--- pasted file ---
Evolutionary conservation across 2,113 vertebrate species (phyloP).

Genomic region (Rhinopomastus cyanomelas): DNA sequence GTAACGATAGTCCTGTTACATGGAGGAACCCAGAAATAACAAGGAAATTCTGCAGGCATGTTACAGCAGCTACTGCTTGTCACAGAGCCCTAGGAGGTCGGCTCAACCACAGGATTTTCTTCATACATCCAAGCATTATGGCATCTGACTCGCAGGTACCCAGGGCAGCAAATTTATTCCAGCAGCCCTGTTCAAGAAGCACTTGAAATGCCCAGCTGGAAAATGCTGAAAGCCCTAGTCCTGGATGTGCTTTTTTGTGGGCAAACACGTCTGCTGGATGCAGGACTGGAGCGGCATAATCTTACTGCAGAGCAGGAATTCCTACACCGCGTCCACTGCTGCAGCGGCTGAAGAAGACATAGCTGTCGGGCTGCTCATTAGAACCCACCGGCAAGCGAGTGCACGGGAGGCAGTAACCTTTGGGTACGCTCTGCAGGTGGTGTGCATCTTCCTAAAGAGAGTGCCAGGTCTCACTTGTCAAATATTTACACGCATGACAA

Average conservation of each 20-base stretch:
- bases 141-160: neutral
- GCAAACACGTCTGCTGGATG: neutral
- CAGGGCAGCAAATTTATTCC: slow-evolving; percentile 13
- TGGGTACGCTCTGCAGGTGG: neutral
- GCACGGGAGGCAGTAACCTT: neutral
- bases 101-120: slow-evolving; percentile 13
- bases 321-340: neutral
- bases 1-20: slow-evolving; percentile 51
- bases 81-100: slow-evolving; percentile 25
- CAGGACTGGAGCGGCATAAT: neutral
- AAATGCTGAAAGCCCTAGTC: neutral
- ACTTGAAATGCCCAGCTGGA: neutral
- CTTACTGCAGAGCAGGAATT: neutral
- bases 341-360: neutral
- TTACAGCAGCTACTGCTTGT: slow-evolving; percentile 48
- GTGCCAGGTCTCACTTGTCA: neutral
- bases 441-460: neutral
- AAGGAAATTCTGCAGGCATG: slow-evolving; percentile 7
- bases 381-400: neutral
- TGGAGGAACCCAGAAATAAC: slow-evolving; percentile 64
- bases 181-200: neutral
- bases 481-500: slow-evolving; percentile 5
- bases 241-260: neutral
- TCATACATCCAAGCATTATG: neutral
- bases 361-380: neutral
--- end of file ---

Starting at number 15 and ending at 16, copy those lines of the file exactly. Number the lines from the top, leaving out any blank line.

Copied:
- ACTTGAAATGCCCAGCTGGA: neutral
- CTTACTGCAGAGCAGGAATT: neutral